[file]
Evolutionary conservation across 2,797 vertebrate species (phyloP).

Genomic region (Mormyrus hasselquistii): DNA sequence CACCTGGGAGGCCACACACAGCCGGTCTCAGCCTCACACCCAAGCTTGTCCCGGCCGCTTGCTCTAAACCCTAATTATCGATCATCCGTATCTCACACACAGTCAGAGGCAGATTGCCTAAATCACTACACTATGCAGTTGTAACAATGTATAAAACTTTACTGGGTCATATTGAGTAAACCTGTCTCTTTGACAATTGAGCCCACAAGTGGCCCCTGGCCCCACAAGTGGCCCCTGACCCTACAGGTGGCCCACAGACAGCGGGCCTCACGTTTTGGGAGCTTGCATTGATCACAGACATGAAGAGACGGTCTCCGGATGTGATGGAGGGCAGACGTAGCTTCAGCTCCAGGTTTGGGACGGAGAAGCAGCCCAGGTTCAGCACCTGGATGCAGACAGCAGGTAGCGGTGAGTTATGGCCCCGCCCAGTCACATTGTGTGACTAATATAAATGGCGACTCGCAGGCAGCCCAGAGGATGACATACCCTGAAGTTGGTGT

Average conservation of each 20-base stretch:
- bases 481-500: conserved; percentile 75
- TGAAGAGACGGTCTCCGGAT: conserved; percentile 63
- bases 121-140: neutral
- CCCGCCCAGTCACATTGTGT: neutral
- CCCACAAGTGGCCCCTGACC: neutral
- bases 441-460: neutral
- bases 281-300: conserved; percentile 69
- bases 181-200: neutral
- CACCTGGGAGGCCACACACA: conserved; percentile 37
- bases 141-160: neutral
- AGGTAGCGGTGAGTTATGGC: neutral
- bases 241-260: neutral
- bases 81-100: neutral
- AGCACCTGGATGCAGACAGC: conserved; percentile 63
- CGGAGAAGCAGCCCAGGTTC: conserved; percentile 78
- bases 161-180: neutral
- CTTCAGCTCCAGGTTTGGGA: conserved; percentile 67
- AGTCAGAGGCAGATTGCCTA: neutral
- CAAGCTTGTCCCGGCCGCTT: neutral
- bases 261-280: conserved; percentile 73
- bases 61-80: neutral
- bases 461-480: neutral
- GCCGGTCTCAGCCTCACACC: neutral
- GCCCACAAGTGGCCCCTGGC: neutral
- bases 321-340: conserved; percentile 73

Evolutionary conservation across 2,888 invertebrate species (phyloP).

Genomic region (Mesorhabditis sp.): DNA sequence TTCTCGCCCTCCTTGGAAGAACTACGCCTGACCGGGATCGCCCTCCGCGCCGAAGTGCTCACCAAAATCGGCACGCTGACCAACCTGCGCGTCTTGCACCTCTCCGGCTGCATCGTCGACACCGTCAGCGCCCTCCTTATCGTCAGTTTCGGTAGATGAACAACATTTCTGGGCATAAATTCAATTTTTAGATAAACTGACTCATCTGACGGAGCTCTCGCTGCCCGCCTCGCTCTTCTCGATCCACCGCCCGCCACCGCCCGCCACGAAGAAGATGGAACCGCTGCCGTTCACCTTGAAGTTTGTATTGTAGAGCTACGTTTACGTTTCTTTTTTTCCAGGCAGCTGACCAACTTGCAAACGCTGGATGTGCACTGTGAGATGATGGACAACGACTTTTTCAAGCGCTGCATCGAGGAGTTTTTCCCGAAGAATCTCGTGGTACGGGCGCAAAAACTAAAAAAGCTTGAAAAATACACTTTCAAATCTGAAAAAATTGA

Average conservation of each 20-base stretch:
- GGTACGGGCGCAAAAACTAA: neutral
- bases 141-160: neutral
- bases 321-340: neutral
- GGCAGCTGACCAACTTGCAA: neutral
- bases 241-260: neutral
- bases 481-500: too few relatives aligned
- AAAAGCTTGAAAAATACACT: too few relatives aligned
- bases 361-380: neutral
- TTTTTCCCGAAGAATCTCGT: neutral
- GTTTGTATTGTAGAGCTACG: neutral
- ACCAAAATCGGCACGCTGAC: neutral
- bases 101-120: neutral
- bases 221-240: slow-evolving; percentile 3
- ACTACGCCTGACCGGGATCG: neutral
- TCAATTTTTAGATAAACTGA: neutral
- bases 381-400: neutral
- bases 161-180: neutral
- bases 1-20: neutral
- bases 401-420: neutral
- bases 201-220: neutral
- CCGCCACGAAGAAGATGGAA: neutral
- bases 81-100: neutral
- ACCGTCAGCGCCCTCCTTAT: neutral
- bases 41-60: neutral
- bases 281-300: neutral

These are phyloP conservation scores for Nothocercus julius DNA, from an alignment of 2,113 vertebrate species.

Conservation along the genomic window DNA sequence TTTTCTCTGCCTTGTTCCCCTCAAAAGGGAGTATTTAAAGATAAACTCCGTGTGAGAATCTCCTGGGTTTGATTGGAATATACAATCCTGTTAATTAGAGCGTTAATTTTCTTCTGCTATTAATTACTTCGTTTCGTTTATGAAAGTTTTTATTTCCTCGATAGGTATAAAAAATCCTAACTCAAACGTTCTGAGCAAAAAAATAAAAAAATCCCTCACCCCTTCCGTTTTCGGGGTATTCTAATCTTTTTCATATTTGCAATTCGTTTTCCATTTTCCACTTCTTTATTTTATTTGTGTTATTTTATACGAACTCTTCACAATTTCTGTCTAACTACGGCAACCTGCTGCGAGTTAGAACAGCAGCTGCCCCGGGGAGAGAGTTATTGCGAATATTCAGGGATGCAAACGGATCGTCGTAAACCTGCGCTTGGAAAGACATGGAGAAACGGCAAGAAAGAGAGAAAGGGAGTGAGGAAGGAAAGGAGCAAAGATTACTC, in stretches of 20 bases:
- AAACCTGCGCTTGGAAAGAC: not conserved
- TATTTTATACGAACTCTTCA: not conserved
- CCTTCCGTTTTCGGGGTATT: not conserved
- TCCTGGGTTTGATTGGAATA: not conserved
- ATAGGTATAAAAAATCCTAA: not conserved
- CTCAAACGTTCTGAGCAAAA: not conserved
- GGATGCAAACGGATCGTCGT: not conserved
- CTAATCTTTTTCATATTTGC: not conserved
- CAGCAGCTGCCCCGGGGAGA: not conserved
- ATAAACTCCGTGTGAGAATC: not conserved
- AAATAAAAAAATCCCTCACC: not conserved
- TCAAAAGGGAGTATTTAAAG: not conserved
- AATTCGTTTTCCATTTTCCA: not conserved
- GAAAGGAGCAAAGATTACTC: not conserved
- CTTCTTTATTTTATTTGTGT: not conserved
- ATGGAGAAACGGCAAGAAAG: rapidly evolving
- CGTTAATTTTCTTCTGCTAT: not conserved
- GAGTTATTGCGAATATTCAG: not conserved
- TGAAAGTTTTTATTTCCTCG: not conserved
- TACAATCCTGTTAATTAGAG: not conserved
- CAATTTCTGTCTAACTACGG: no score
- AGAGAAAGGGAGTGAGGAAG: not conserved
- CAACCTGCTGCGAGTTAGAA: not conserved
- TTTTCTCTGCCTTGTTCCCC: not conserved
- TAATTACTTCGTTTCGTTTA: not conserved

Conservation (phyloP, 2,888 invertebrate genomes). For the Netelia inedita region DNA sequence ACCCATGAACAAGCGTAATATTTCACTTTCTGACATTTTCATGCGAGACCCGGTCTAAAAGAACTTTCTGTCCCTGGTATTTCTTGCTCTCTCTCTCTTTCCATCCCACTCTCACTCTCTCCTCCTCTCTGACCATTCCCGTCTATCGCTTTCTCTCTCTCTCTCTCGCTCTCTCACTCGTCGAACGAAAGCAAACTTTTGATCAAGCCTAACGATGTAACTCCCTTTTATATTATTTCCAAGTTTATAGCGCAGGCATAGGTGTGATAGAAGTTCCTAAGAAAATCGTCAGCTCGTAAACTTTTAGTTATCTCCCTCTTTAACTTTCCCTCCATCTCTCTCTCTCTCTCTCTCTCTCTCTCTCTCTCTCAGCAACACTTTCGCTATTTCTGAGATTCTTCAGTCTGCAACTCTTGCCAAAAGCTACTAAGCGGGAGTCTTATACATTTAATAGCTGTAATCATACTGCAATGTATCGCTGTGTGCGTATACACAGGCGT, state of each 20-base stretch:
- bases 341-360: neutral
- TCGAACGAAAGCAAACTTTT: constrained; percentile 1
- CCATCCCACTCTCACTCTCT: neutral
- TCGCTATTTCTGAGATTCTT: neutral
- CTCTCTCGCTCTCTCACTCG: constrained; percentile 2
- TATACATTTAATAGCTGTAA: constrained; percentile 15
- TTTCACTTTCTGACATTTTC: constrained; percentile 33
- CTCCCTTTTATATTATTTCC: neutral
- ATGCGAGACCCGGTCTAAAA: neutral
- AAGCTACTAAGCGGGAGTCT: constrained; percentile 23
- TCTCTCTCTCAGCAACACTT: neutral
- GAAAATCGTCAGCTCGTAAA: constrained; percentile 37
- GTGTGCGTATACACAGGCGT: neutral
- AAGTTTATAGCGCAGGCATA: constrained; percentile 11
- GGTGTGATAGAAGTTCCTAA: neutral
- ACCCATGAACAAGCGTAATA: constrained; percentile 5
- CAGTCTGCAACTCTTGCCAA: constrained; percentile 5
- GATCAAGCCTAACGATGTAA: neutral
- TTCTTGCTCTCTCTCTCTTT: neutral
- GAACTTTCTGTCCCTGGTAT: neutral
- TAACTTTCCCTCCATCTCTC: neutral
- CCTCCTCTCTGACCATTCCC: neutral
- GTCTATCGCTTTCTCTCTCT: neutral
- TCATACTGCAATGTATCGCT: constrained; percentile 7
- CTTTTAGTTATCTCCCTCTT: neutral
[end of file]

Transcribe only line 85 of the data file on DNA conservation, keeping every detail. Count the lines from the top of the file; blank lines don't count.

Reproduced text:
- bases 341-360: neutral